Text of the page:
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Breast Cancer Research

Open Access

PB.27. Breast screening with MRI in high-risk women

  • D Howarth1,
  • J Gilmour1,
  • N Sibal1,
  • CE Holmes1,
  • N Forester1 and
  • L McLean1
Breast Cancer Research201416(Suppl 1):P17

https://doi.org/10.1186/bcr3712

Published: 3 November 2014

Introduction

This study evaluates the use of annual breast MRI surveillance for high-risk women, evaluating the recall rate for further imaging, biopsy and cancer detection rate. We have used breast MRI for surveillance of high-risk women since 2008.

Methods

High-risk women identified by the Regional Genetic Service between 2008 and 2013 underwent annual breast MRI (1.5 T), in some cases in conjunction with digital mammography. This included those with a genetic predisposition of breast cancer (TP53, BRCA-1, BRCA-2) or equivalent high risk and previous thoracic radiotherapy. Women were offered MRI screening between the ages of 20 and 50.

Results

Over 6 years, 184 women underwent 477 screening MRIs. There were 44 lesions recalled for second-look ultrasound in 39 women. Twenty-seven lesions had a core biopsy, from which 10 malignant lesions were identified. Nine of these were invasive ductal carcinoma, of which all were either grade 2 or 3, varying in size from 4 to 34 mm. One case of ductal carcinoma in situ was identified. The remaining 17 lesions were benign. Women who had a normal ultrasound either had an interval MRI after 6 months or were returned to routine yearly screen.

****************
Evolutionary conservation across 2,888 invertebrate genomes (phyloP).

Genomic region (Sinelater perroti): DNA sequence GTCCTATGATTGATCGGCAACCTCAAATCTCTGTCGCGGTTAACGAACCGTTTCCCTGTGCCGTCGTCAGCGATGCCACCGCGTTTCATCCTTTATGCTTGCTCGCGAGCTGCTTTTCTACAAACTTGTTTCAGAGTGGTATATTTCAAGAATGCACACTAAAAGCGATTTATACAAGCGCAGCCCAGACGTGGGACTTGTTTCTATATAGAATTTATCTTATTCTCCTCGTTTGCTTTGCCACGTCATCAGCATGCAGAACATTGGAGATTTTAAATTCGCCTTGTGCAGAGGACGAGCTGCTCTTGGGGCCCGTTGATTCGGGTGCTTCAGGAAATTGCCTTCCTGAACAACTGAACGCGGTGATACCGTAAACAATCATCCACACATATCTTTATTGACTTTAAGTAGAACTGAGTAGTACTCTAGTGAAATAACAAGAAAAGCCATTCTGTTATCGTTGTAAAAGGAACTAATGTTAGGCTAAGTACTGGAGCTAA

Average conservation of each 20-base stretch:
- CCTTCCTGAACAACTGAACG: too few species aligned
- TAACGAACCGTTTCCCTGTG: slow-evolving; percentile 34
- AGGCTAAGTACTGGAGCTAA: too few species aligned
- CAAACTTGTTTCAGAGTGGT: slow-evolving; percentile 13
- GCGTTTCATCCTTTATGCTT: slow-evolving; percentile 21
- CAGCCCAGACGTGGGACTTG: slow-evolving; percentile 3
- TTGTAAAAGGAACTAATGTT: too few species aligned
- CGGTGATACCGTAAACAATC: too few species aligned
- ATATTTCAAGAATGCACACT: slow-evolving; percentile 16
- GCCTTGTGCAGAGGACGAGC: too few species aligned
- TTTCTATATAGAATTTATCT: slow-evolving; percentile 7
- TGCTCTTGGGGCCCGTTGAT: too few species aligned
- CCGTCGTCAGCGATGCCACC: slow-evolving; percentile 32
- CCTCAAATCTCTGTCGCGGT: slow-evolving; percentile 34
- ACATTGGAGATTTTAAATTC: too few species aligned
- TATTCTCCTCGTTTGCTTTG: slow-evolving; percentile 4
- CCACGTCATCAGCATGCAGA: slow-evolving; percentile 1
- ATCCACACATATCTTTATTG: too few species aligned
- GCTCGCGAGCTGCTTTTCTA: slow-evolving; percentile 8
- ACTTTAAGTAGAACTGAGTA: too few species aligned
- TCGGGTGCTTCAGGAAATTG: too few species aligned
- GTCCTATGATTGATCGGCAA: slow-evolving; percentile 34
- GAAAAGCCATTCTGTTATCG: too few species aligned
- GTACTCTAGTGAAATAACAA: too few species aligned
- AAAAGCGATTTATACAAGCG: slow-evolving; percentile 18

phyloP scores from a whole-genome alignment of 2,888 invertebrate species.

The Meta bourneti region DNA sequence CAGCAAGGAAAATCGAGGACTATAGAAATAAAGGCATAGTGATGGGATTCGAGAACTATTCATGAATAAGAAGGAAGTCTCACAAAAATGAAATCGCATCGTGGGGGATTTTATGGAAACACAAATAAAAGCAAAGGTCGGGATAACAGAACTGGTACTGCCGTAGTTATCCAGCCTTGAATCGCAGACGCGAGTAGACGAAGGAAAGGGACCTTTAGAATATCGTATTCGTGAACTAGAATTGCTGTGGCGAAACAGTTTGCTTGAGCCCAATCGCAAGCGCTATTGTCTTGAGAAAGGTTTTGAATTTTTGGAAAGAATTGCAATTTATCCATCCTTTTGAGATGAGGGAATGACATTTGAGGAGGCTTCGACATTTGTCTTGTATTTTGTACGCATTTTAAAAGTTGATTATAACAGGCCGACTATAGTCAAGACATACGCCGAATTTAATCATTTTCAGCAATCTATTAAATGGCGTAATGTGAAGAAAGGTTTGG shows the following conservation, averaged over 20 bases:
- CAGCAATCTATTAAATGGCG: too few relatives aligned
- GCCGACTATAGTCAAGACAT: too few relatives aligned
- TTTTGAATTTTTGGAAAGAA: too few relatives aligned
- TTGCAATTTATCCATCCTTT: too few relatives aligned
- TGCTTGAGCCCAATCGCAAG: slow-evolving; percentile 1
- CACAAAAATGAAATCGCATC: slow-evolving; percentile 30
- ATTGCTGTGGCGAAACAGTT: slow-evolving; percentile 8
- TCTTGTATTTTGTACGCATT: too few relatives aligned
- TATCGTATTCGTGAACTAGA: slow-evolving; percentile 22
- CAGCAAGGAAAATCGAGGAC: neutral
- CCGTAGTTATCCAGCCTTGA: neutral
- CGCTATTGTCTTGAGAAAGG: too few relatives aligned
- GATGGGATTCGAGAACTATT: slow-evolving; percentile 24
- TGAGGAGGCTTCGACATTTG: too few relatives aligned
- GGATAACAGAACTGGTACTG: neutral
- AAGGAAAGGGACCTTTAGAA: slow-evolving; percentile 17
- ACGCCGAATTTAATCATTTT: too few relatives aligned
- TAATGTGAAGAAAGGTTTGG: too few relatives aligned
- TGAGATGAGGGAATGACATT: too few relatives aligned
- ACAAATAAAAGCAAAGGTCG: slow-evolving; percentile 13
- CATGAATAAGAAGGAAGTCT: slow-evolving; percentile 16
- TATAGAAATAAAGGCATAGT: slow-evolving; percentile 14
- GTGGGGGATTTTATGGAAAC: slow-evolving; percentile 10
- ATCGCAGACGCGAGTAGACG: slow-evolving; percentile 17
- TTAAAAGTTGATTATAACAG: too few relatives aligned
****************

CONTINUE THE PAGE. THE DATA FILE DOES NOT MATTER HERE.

Conclusions

MRI screening of high-risk women is effective, with a cancer detection rate of 2.1% and a recall rate of 9.2% which are within the standards set by UK national guidelines. There has been one false negative screen to date. Breast MRI screening provides a viable alternative to prophylactic mastectomy for women at high risk of breast cancer.

Authors’ Affiliations

(1)
Breast Screening and Assessment Unit, Newcastle, UK

Copyright

© Howarth et al.; licensee BioMed Central Ltd. 2014

This article is published under license to BioMed Central Ltd. This is an Open Access article distributed under the terms of the Creative Commons Attribution License (http://creativecommons.org/licenses/by/4.0), which permits unrestricted use, distribution, and reproduction in any medium, provided the original work is properly cited. The Creative Commons Public Domain Dedication waiver (http://creativecommons.org/publicdomain/zero/1.0/) applies to the data made available in this article, unless otherwise stated.

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